As a proud Quebecer, born and raised, I love Quebecois cuisine. It's mostly hearty, farmer style food, which I love eating. There is also a lot of game used in Quebecois cooking, which I love. Very soon it's going to be maple syrup season and to me the food found at a cabane á sucre is the epitome of Quebecois cooking. That's why I thought this would be a good time to post a recipe for that sugar shack staple: tourtière.
A while back a reader wrote in to ask me if I could do a recipe for six-pâtes (also know as "cipaille.") Six-pâtes is another traditional Quebecois meat pie, made from up to 6 different varieties of game meat, each separate by a layer of pastry. Unlike tourtière, in a six-pâtes the meat is cubed instead of ground and so must be slow cooked for hours. I do love cooking with game meats, like duck and venison and rabbit, so the idea of six different varieties in one meat pie does sound pretty amazing. I knew that I had to take on the challenge and make a six-pâtes, but I knew it was going to be a daunting endeavor. So as a sort of practice run, I decided to make a good old, simple tourtière.
For my tourtière I used three different types of ground meat - pork, veal & beef, but you can use just one if you like. You can also add mushroom, celery and potatoes to filling, but here I am just using onions and garlic. The key to a good tourtière is in the seasoning. I like it with a good strong hint of cloves, as well as some cinnamon & savory. For the dough, you can use the pie crust recipe from my rabbit pot pie or you can save some time and go with the store bought variety.
prep time 30 minutes, cook time 1 1/2 hours
300g (2/3 lbs) ground pork
300g (2/3 lbs) ground veal
300g (2/3 lbs) ground beef
50g (1 3/4 oz) butter
300ml chicken stock
2 onions, chopped
3 cloves garlic, chopped
1/2 teaspoon ground cloves
1/2 teaspoon ground cinnamon
1/2 teaspoon dried savory
1/2 teaspoon black pepper
3/4 teaspoon salt
10" double pastry
1 egg yolk
120ml (1/2 cup) cream or milk for brushing the crust.
Preheat the oven to 375F
1. Melt the butter in a large pot and then add the onions and garlic. Sautée on medium-high heat until the onions are translucent and then add the ground meat. Cook for 10 minutes, stirring occasionally, until the meat is completely browned. Add the spices and chicken stock and let simmer for 20 minutes, until most of the liquid has evaporated.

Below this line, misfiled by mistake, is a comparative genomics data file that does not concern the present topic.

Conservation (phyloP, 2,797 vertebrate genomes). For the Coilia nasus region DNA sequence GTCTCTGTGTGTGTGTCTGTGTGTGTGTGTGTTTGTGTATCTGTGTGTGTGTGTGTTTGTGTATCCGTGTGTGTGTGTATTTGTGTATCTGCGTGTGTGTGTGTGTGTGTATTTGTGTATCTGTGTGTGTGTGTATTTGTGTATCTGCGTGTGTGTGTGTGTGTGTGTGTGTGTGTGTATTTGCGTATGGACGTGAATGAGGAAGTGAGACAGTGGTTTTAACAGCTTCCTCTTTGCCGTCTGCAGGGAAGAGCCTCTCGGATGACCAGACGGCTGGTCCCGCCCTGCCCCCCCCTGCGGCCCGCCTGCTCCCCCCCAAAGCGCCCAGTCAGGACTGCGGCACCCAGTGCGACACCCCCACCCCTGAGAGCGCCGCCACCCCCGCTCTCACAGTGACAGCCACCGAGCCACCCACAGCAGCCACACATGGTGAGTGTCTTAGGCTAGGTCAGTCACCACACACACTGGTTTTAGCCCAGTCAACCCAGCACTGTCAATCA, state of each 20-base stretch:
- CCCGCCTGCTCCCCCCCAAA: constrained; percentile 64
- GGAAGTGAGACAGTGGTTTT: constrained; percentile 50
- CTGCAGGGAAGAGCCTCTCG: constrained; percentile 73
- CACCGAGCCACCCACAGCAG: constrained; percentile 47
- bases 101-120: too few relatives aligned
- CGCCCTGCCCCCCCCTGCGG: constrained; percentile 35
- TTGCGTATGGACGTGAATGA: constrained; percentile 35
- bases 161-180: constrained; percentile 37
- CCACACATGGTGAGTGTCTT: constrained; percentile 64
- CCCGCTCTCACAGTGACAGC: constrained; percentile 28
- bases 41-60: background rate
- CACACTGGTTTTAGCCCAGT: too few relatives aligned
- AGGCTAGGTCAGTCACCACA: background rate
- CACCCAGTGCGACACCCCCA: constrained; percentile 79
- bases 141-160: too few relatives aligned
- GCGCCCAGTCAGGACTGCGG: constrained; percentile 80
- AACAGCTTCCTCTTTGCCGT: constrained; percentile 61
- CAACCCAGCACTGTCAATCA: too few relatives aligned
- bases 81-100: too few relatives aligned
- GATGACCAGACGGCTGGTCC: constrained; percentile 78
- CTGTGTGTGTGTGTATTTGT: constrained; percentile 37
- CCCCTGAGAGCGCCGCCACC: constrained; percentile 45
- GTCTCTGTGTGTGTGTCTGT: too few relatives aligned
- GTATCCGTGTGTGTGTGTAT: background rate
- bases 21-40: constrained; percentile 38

2. Roll out the bottom crust and then line a 9" baking pan. Spoon in the filling and the spread it evenly
Looks fabulous. Found you on Food Blogs. My mother is from Quebec. She makes a ton of these every year at Christmas and gives them to family and friends. Her recipe is nearly the same as yours. I love a bit of rosemary in there also. Cheers!ReplyDelete
Rosemary is a great addition too. I find there is indeed something very Christmas-y about the combination of cloves and rosemary.Delete
I have made this type of recipe, but only using ground cloves. I made it for a Quebecois friend who mentioned she uses cinnimon as well. This is really the Quebecois way to make Tourtaire, so thanks for the recipie!ReplyDelete
we do it with ground pork (lean),ground beef,potatoes alreary cook salt and pepper, also with a little of cloves and cinnamon.ReplyDelete
First we cook the meat,with onions and water slowly for almost 2 hours,then we add the potatoes cut big, add the salt pepper and spices , taste it and add if necessary more of each.Then put all of the ingredients in the crust and cook it again for an hour.
excuse me for the way I write in English, I always speek French and do not have the chance to practice very often . SonyaReplyDelete
Thank you for sharing your recipe Sonya. C'est bonne d'avoir l'opinion d'une francophone sur la tourtiere :)Delete
Derek, do you recommend any particular brand of store bought pastry? I would hate to ruin the recipe by having an inferior crust!ReplyDelete
I rarely buy store bought, so unfortunately I can't really give you any particular brand recommendations. Generally the kind that needs to be rolled out gives better results than those that come pre-rolled in the shells. Obviously it's a bit more work, but it's a good compromise.Delete
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